You have a problem. The world has been struck a savage blow by the wave of economic collapse. Dour ministers are announcing cuts to benefits, housing and culture. Your local town green is being sold off for housing. What do you do?
Well you could go round door to door, petition in hand and hope you get enough signatures. Of course to do so you’d need vast amounts of free time or a really dedicated team of volunteers. Suddenly, it doesn’t seem such a good idea to wander blindly into this.
You decide that getting the word around is the best course of action and so you write to the local paper. That will drum up some support but you still lack the numbers you need to have any hope of forcing the council to reconsider. In a moment of brilliance you create a Facebook group, send out all invites to all your friends asking them to do the same and let the message branch out to virtually everyone in the town.
Huzzah! You’ve saved the green so beloved by the locals from the council’s avarice. You send out a message to your many members: “We’ll be manning the conference room of the town hall all day tomorrow with the petition so be sure to come and sign!” The day comes around; around half the people in your group let you down and it looks like those houses will be going up after all.
Though this anecdote is more than a tad melodramatic, it brings up a serious point. A problem arises when one tries to convert the realms of the digital into something tangible. Malcolm Gladwell concludes in his recent, rather scathing article that this is because the network system that is typical of social media activism is defined by its ‘weak ties’.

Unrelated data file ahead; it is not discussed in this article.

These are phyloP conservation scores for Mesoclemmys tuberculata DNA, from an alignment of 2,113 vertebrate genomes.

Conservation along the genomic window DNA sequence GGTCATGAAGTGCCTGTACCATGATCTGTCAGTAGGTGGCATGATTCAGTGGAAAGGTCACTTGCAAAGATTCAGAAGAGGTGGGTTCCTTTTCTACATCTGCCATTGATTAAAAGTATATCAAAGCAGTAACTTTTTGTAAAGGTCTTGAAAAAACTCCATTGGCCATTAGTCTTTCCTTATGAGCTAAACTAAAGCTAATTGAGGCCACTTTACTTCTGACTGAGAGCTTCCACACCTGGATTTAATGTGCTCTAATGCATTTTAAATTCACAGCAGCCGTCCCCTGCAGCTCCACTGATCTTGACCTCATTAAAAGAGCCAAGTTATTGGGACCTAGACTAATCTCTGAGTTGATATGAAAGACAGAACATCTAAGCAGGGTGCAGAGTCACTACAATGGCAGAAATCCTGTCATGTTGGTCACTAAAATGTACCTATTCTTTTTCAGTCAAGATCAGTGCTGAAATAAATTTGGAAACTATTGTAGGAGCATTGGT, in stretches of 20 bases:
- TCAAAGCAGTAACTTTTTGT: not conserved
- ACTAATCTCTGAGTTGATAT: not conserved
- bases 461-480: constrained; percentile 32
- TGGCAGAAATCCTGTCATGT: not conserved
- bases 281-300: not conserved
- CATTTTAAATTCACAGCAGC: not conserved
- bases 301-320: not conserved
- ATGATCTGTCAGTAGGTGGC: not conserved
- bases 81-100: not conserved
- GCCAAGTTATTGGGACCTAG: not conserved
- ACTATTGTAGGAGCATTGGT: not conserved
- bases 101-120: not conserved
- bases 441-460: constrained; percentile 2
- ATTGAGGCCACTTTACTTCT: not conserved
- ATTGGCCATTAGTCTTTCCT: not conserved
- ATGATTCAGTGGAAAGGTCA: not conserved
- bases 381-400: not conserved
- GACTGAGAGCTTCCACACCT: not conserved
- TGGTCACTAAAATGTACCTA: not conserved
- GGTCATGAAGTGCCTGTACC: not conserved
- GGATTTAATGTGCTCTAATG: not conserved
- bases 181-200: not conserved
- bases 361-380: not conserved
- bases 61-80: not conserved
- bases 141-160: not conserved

By comparison, real life activists are often strongly involved in the matter for which they are protesting, which creates ‘strong ties’. Gladwell argues that: ‘activism that changes the status quo- that attacks the deeply rooted problems- is not for the faint of heart’ due to the higher risk factors involved.
The problem with this criticism is that it implies that physical action is a requisite of change. In actuality, the largest effect of most demonstrations is to attract publicity and draw attention to the cause in the hope that it will cause the public to reflect upon the issues. Social networks can generate the very same buzz that causes change and can arguably do so in a far more effective manner because of their interactive nature which allows anyone to be involved in the issue.
Gladwell admonishes the social networking community for wanting to only be e-activists but never actually establishes why anything more is needed. In the increasingly politicised and opinionated world that the internet is playing a large part in forming, the catalyst of change is public opinion.
The MP expenses scandal in Britain is a prime example of how public outrage is enough to cause reform. There was no great march or sit in, but the sheer fury of the everyday people-stirred on by various discussion and protest groups on social networks- demanded change.
The same can be said for proposed road taxes which were torn to shreds by a large petition on the Downing Street website. It proved that an e-petition is a very effective expression of public feeling and last year an impressive 15% of Internet users signed one.
Before one gets carried away in a fervor of social media hype, it’s important to acknowledge the other factors at work. It is arguable that the British media played the large roles in both these examples however, as the Daily Telegraph brought the issue to light before running issue after issue of damning figures and comments from appalled citizens and numerous papers brought petition into the public eye by featuring it.
This raises a key question: are social networks themselves, like most physical protest groups, not enough to bring about change on their own; do they need a centralised force to lead them, coordinate their feelings in a unified form and then stir up interest in the public?